which ensures that both sequences $\{{x}_{k}\}$ and $\{{y}_{k}\}$ are bounded thanks to the fact that $\{{\rho}_{k}(x,y)\}$ converges to a finite limit.
hence $({x}^{\ast},{y}^{\ast})\in \mathrm{\Gamma}$.
Hence ${x}^{\ast}=\overline{x}$ and ${y}^{\ast}=\overline{y}$, this implies that the whole sequence $\{({x}_{k},{y}_{k})\}$ weakly converges to a solution of problem (1.8), which completes the proof. □
Remark 3.2 Taking ${\alpha}_{n}={\beta}_{n}=\frac{1}{2}$ in Algorithm 1.1, it follows from Remark 2.2 that Theorem 3.1 becomes Theorem 1.1, which is proved by Moudafi [17].
Theorem 3.3 Let ${H}_{1}$, ${H}_{2}$, ${H}_{3}$ be real Hilbert spaces. Given two bounded linear operators $A:{H}_{1}\to {H}_{3}$, $B:{H}_{2}\to {H}_{3}$, let $U:{H}_{1}\to {H}_{1}$ and $T:{H}_{2}\to {H}_{2}$ be quasinonexpansive mappings with nonempty fixed point set $F(U)$ and $F(T)$. Assume that $UI$, $TI$ are demiclosed at origin, and the solution set Γ of (1.8) is nonempty. Let $\{{\gamma}_{k}\}$ be a positive nondecreasing sequence such that ${\gamma}_{k}\in (\epsilon ,min(\frac{1}{{\lambda}_{A}},\frac{1}{{\lambda}_{B}})\epsilon )$, where ${\lambda}_{A}$, ${\lambda}_{B}$ stand for the spectral radiuses of ${A}^{\ast}A$ and ${B}^{\ast}B$, respectively, and ε is small enough. Then the sequence $\{({x}_{k},{y}_{k})\}$ generated by Algorithm 1.2 weakly converges to a solution $({x}^{\ast},{y}^{\ast})$ of (1.8), provided that $\{{\alpha}_{k}\}$ is an nonincreasing sequence such that $\{{\alpha}_{k}\}\subset (\delta ,1\delta )$ for small enough $\delta >0$. Moreover, $\parallel A{x}_{k}B{y}_{k}\parallel \to 0$, $\parallel {x}_{k}{x}_{k+1}\parallel \to 0$ and $\parallel {y}_{k}{y}_{k+1}\parallel \to 0$ as $k\to \mathrm{\infty}$.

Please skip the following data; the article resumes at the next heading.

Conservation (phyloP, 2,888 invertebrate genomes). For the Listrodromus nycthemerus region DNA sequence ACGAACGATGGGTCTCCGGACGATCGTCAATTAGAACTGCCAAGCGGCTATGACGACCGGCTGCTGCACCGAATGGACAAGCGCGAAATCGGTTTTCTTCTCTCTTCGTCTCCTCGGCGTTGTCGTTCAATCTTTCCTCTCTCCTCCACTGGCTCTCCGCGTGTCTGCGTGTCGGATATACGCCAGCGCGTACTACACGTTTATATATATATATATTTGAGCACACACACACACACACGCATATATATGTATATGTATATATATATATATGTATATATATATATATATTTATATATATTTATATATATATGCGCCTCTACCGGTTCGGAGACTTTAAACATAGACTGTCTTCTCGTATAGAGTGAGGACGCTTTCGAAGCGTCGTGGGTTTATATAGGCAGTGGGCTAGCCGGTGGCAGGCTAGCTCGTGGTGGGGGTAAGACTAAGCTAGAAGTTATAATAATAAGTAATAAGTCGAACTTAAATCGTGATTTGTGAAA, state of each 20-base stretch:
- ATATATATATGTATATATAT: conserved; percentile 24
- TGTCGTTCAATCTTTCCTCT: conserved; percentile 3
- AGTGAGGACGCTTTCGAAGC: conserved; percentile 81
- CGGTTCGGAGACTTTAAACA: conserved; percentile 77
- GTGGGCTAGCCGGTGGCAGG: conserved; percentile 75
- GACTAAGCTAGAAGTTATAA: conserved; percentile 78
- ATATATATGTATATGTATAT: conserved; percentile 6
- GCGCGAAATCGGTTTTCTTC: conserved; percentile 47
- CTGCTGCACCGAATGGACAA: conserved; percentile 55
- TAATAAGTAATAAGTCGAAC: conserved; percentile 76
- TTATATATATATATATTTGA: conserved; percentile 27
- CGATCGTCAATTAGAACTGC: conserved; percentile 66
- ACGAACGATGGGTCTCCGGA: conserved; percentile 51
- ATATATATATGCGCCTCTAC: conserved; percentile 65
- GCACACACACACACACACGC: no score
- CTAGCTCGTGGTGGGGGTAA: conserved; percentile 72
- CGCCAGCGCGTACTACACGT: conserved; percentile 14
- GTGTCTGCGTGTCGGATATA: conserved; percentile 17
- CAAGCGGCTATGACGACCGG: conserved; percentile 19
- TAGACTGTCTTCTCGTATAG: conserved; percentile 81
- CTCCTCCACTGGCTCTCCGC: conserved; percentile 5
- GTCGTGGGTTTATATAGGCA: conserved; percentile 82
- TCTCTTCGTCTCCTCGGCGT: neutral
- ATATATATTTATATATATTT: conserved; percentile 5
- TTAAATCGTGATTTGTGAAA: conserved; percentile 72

Proof Taking $(x,y)\in \mathrm{\Gamma}$, i.e., $x\in F(U)$; $y\in F(T)$ and $Ax=By$. By repeating the proof of Theorem 3.1, we have that (3.6) is true.
that $\{{x}_{k}\}$ is asymptotically regular. Similarly, ${lim}_{k\to \mathrm{\infty}}\parallel {v}_{k+1}{y}_{k}\parallel =0$ and $\{{y}_{k}\}$ is asymptotically regular, too.
The rest of the proof is analogous to that of Theorem 3.1. □
4 Applications
We now turn our attention to providing some applications relying on some convex and nonlinear analysis notions, see, for example, [25].
4.1 Convex feasibility problem (1.3)
Taking $U={P}_{C}$ and $T={P}_{Q}$, we have the following alterative Mann iterative algorithms for CFP (1.3).
4.2 Variational problems via resolvent mappings
and the algorithms take the following equivalent form.
Declarations
Acknowledgements
The research was supported by the Fundamental Research Funds for the Central Universities (Program No. 3122013k004), it was also supported by the science research foundation program in the Civil Aviation University of China (2012KYM04). The authors would also like to thank the referees for careful reading of the manuscript.
Authors’ Affiliations